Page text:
Spain and Switzerland – Different Cultures, Joint Innovation

Spain and Switzerland – Different Cultures, Joint Innovation

Culturally, Switzerland and Spain have more in common than one might think. And where differences can be identified, they often lead to innovation. Read more about the fruitful exchange between the two countries on the occasion of the Spanish presidency of the Council of the European Union.

The cultures of Spain and Switzerland both have unique features. Spain is known for its lively music and dance scene. Monumental artists like Salvador Dalí or Pablo Picasso impress with their unique works. Also, Spanish cuisine is world-famous with dishes such as paella and tapas. Switzerland is proud of its picturesque Alpine landscapes, and has a long tradition of making chocolate, cheese, and watches. 


Spain’s Presidency of the Council of the EU

For the fifth time in its history, Spain has assumed the presidency of the Council of the European Union (EU) on July 1, 2023. During its term, Spain will chair a series of meetings in Brussels and at home, pursue its own priorities and try to mediate on controversial issues.

For Switzerland, as holder of the presidency of the Council of the EU, Spain will be an important partner in discussing the next steps in its relationship with the EU. Spain will also hold numerous ministerial meetings to which Switzerland will also be invited.

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Architectural Interactions

Despite all the cultural differences, there are also similarities between Spain and Switzerland. Precision and innovation, for example, can be found in the rich architectural heritage of Switzerland and Spain. At the same time, there are interventions from the respective other culture to marvel at in both countries.

The conversion of Stadelhofen station in Zurich was Spanish architect Santiago Calatrava’s first award-winning project: With his light, organic design of the station complex in 1990, he succeeded in perfectly integrating a modern building into a historic setting. Directly beside it, another spectacular Calatrava project is currently under construction.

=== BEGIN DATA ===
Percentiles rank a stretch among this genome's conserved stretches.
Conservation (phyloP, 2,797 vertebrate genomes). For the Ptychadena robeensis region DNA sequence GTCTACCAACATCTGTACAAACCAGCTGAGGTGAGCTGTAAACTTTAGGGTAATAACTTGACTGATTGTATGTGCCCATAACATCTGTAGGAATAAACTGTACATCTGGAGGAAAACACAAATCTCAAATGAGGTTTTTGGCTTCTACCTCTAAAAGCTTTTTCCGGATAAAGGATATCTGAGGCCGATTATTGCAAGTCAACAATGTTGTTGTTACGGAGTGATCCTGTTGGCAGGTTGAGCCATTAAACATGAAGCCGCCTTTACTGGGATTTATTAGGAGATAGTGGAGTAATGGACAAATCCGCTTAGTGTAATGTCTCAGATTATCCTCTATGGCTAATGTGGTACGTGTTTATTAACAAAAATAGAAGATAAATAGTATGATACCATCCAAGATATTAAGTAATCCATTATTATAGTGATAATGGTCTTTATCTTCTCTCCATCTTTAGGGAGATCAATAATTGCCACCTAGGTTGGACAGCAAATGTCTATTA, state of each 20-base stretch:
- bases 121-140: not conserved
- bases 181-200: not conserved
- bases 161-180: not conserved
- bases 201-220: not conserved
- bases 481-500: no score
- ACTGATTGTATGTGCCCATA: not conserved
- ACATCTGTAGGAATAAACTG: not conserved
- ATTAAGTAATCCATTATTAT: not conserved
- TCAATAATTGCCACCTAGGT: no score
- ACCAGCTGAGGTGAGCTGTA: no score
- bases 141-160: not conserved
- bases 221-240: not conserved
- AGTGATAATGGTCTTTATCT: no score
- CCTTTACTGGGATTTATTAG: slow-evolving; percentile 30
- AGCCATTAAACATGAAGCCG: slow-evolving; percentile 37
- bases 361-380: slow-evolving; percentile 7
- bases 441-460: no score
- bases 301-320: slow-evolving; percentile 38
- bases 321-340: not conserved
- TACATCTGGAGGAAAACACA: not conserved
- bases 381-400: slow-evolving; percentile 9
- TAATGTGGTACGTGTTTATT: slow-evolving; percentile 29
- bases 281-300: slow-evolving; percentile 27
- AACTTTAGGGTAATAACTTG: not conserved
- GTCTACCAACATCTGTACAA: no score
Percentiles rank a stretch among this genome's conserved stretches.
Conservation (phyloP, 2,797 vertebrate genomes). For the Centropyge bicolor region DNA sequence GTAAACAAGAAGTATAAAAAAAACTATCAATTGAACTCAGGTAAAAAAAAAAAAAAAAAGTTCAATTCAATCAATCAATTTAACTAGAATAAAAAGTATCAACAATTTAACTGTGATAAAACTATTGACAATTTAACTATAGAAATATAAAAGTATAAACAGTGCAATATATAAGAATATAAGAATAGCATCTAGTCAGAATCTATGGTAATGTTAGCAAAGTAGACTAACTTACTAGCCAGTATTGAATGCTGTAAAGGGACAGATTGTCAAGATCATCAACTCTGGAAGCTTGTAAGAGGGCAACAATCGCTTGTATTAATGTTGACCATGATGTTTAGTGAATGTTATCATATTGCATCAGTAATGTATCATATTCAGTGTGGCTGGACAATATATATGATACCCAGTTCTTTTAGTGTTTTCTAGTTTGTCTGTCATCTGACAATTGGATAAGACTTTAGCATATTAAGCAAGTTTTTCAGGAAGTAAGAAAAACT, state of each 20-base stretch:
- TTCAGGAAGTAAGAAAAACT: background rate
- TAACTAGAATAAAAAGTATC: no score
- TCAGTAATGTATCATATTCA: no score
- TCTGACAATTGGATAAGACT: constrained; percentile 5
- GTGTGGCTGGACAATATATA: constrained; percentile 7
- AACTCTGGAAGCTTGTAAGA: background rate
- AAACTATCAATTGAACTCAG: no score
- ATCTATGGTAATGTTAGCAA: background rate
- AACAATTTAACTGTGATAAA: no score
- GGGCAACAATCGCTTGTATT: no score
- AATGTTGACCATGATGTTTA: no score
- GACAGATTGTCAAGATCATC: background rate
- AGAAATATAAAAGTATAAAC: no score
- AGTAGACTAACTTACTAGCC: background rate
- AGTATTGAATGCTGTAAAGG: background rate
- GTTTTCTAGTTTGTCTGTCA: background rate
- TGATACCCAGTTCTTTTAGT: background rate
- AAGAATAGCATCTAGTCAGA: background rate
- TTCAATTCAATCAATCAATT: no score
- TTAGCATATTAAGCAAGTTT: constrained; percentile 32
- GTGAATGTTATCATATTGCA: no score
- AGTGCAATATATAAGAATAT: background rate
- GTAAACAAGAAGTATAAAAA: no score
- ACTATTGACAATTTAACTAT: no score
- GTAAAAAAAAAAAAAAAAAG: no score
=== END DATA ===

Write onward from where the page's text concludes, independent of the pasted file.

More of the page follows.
In turn, the Swiss architectural firm Herzog & de Meuron has left its mark in a prominent location with the CaixaForum: The architects had to adhere to the basic dimensions of an old industrial-era power plant. A mesh of steel and latticework was put on top of the brick walls like a hat, contrasting markedly with the original building. A vertical garden on one facade refreshes the space in front of the cultural center. Which brings us to the topic in question. Culturally, too, many connections can be drawn.

Cultural Exchange in Front of and on the Big Screen

The San Sebastián Film Festival in Spain and the Zurich Film Festival have been “in a relationship” for a long time now. In 2022, they celebrated the ten-year anniversary of their collaboration. The two festivals take place at the same time. Instead of competing with one another, the organizations opted to work closely together, for strategic benefit. That was the start of a Swiss-Spanish friendship which helps to promote Swiss cinema in Spain and Spanish cinema in Switzerland.

The two countries also come together on the big screen, in the movie “Un Franco, 14 Pesetas” from the year 2006 for example. It tells the story of two emigrants who move from Madrid to Eastern Switzerland in the 1960s. The Spanish director and producer of the movie, Carlos Inglesias (born in Madrid in 1955), who also plays one of the main roles, presents a tale that could be seen as representative of hundreds of other migration stories.

Culinary Twins

The integration should not have been too difficult, at least in culinary terms. After all, there are also some similarities between Switzerland and Spain on the plate. Much-loved dishes in the cuisine of both nations are Roscón de Reyes and Dreikönigskuchen, and torrijas and Fotzelschnitten. Both Spain and Switzerland can boast a great variety of highquality cheeses. So it’s no coincidence that entrants from these countries attained the highest grade at the last two World Cheese Awards, which took place in Asturias in 2021 and Wales in 2022.